In 1997, Heilbrun proposed the concept of risk management, separate from, but related to, risk assessment.  As with risk assessment, emphasis would be upon the application of scientific principles and research.  However, whereas risk assessment focuses on investigating the level of risk posed, risk management focuses on strategies for reducing it. The very term risk management makes clear that the risk most probably cannot be eliminated, but only reduced to a level society finds acceptable.  Whereas risk assessment places emphasis on static factors related to risk, risk management is more likely to investigate dynamic variables that are fluid and amenable to intervention.  Risk assessment may be conducted at one specific point in time, whereas risk management is more likely to be extended over time and subject to frequent revision.

Early research in the risk-management arena tended to focus on areas of high public interest.  For example, there is still the common perception that those with serious mental illness may easily become violent.  A variety of studies have focused on the effectiveness of outpatient civil commitment (Hiday, 2006; Hodgins, 2001; Petrila, Ridgeley, & Borum, 2003; Swanson, Borum, Swartz,  Hiday, Wagner, & Burns, 2001).  Winick and Kress (2003) edited a special journal issue discussing the advantages and disadvantages of various models.  Others have addressed the effectiveness of specific psychotropic medications to reduce violent behavior (Krakowski, Czbor, Citrome, Bank, & Cooper, 2006).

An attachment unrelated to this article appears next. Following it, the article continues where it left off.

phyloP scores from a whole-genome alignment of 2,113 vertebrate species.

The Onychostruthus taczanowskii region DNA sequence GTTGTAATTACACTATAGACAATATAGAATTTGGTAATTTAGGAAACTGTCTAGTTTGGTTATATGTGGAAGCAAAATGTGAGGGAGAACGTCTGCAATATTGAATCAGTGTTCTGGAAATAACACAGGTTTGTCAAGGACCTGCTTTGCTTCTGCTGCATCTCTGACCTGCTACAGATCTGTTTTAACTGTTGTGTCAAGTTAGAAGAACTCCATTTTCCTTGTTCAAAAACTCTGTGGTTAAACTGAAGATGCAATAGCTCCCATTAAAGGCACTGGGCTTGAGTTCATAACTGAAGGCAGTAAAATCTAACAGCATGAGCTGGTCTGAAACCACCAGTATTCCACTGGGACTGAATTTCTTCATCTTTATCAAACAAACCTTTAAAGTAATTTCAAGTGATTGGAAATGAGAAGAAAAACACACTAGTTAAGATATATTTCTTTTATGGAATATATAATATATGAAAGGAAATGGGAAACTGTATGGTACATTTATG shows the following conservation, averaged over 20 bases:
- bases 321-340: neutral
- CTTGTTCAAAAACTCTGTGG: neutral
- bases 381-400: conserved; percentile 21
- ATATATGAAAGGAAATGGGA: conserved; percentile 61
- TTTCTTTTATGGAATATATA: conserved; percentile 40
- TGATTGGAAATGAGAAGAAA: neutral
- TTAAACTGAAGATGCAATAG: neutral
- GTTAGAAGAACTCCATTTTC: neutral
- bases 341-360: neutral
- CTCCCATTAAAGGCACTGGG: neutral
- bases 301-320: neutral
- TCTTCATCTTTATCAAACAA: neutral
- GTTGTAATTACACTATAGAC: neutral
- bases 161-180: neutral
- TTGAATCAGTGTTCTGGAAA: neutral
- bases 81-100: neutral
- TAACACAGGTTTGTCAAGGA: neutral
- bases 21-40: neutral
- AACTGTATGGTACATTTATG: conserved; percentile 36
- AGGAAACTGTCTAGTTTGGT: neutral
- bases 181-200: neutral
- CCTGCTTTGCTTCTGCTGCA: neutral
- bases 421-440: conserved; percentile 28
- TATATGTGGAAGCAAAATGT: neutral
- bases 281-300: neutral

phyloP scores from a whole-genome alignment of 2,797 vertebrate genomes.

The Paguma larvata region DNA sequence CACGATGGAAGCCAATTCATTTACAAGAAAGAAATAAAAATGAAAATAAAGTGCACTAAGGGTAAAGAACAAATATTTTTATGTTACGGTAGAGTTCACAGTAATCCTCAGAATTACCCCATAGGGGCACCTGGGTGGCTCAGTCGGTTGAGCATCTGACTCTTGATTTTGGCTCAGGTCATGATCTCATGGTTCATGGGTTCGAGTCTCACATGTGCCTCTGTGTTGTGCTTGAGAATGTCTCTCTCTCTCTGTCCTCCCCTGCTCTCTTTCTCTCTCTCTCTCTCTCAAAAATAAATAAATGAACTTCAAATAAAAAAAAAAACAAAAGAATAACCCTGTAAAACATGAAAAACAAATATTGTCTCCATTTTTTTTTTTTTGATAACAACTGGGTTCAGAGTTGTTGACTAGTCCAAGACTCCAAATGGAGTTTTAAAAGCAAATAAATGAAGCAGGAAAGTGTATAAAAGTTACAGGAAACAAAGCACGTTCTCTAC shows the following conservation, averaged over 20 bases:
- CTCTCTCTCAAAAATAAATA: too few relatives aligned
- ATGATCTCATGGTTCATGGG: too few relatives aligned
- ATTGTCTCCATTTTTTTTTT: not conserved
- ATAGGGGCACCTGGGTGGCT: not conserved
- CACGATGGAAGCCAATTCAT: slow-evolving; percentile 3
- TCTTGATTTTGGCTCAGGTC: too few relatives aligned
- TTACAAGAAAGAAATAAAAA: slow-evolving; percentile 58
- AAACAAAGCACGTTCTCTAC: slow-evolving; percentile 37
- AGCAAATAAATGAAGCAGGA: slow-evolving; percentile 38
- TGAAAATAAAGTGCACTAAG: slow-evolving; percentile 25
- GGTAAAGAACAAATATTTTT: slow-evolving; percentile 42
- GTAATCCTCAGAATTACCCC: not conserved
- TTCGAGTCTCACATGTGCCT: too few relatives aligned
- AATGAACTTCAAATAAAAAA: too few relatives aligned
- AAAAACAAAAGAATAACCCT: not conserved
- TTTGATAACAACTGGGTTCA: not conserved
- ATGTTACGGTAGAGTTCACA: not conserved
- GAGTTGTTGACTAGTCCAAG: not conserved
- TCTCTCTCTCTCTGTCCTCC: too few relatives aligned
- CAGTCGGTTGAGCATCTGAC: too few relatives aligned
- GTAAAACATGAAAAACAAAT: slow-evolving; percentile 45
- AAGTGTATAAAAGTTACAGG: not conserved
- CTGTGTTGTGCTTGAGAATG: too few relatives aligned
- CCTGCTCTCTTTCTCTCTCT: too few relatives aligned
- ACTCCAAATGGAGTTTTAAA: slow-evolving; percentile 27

Another group garnering much public concern is sexual offenders.  Various models to reduce this type of recidivism have been proposed and critiqued (Conroy, 2006). Treatment approaches to risk management have been evaluated with mixed results (Hall, 1995; Hanson, Broom, & Stephenson, 2004; Hanson et al., 2002; Marques, Wiederanders, Day, Nelson, & van Ommeren, 2005).  English, Pullen and Jones (1996) proposed what has become known as the “containment model,” but little research has been done to establish its efficacy.